Corbitt's National Parks
      Grand Canyon
                    National Park


                


1893: Forest Preserve

1906: Game Preserve

1908: National Monument

1919: National Park

1979: World Heritage Site

Size: 1,217,403 acres

2012 visitors: 4,421,352

Stamp: Yes

Rating (1-5):

About the Site

Who doesn't know about the Grand Canyon? It's one of the jewels of the National Park Service, a treasure of rich colors and millions of years of history. Canyons carved by the Colorado River as the Kaibab Plateau uplifted during an aeons-long process are on display from many vantage points. Snow in the winter gives a whole new perspective for the visitor. Mule rides down to the bottom and back up again are available; many trails exist for the fit hiker. Even some helicopter rides, and plane rides, offer a unbeatable view of Nature's creations.

What You're Going to See

What you're going to see is an awe-inspiring look at 1.8 billion years of history, and the largest canyon in the world. Over that span the Colorado River has been carving down the canyons and spires you see, putting on view cliffs that drop a mile from Rim to River. Prepare to be astonished, awed, and amazed.
Also prepare to be innundated with other visitors. The Grand Canyon is one of the most popular National Parks, and the summertime crush is becoming legendary. The Park Service is struggling with this issue, so be prepared to do your part by leaving your car at a parking lot and taking one of the many buses that travel in a loop. They stop at all the major viewpoints, and you'll be helping the congestion.

From April through September, much of the South Rim is only available on foot or by shuttle. The buses come by only about every 15 minutes (in April), not enough to avoid relieve concerns of nervous visitors. But relax and you will get a ride, and the views are simply fantastic.

Personal Observations

All right, time for one of my pet peeves. Guess what the average viewing time is, per visitor, of the Canyon. No, wait! First consider how far away it from everything. The nearest city to the South Rim is Flagstaff, itself still an hour's drive away. Therefore, most visitors really go out of their way to see the Canyon. So how long do they spend staring at the sights?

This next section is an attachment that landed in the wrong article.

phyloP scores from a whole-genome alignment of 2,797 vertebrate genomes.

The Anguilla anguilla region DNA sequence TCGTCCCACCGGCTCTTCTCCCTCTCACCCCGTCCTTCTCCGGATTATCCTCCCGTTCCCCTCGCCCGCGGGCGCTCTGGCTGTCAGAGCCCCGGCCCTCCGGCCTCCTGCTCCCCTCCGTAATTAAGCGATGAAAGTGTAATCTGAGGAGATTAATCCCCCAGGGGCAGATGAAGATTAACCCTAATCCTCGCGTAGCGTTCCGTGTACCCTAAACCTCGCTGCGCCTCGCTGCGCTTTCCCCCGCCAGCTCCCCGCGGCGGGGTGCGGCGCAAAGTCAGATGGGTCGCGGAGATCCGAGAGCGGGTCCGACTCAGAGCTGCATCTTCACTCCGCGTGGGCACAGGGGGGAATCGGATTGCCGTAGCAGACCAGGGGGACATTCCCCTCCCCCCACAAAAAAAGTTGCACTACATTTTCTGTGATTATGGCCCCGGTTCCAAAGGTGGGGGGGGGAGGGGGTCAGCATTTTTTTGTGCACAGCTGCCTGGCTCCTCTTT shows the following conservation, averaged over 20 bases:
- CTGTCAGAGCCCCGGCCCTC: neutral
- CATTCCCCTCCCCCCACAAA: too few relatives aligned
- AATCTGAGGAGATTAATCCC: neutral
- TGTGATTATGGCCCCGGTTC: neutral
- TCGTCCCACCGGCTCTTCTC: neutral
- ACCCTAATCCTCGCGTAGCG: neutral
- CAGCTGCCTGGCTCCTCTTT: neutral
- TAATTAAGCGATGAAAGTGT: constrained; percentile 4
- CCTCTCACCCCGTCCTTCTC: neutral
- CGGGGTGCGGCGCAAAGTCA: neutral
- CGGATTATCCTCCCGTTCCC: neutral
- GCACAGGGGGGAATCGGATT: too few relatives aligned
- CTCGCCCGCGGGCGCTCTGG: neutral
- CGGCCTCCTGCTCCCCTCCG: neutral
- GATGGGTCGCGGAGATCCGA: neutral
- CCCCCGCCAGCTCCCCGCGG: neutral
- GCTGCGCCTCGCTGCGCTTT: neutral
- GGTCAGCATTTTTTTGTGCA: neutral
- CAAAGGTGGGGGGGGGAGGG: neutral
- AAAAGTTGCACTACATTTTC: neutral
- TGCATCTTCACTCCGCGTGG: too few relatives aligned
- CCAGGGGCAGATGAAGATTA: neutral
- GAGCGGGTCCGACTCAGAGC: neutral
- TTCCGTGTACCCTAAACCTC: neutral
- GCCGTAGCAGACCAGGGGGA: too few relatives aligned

Eighteen minutes. That's right, you scalawags, eighteen minutes of observing one of Nature's most impressive works. That stinks! And I'm as guilty as the rest. My second trip to the Canyon was a special trip for me and my five-year-old son. We drove all day to get there, spent, oh seventeen minutes looking around, when he asked when we'd see the Grand "Cannon". Seems he didn't hear me right when we piled into the car that morning.

Okay, all I'm saying is, be prepared to spend some time enjoying it. Take the train from Williams, take a mule ride to the bottom (or hike down and up if you're adventurous), camp at the bottom and explore from below, but please do as I say and enjoy it. Spend some time appreciating the beauty we have.

The Visitors Center is fantastic. Built as a spacious plaza, you can find huge murals of canyon life and extensive cut-away diagrams that explain how the canyon was laid down millions of years ago. The bookstore is great, and as always the Park Service staff are patient and eager to help. Many Ranger-led programs are offered; look into these to learn more.

The North Rim takes four more hours of driving from Flagstaff, but it's less crowded. It's closer to St. George, Utah than it is to Flagstaff.

Getting There

From Flagstaff, there are two ways, depending on where you want to arrive. Take I-40 west for 32 miles to Williams, then go north on AZ 180. After 57 miles, you'll arrive at the west entrance. Or, from Flagstaff, go north on AZ 89 for 54 miles to Cameron. Turn west onto AZ 64 for 32 miles, and you'll arrive at the east entrance.

Nearby Attractions

deep breath .... About 80 miles due south is Tuzigoot National Monument, and 10 miles beyond that is Montezuma Castle National Monument. About 40 miles southeast is Wupatki National Monument, and 10 miles beyond that is Sunset Crater Volcano National Monument, and ten miles beyond that is Walnut Canyon National Monument. About 90 miles to the southeast is Meteor Crater, privately owned. About 90 miles east northeast is Navajo National Monument. About 45 miles north is Vermilion Cliffs National Monument, and just beyond that is Glen Canyon National Recreation Area, which physically encompasses Rainbow Bridge National Monument. Further north, in Utah, lies Grand Staircase-Escalante National Monument and Bryce Canyon National Park. To the northwest is Zion National Park, and closer, back in Arizona is Pipe Spring National Monument. Directly west is Grand Canyon-Parashant National Monument. gasp

Visited April 2004.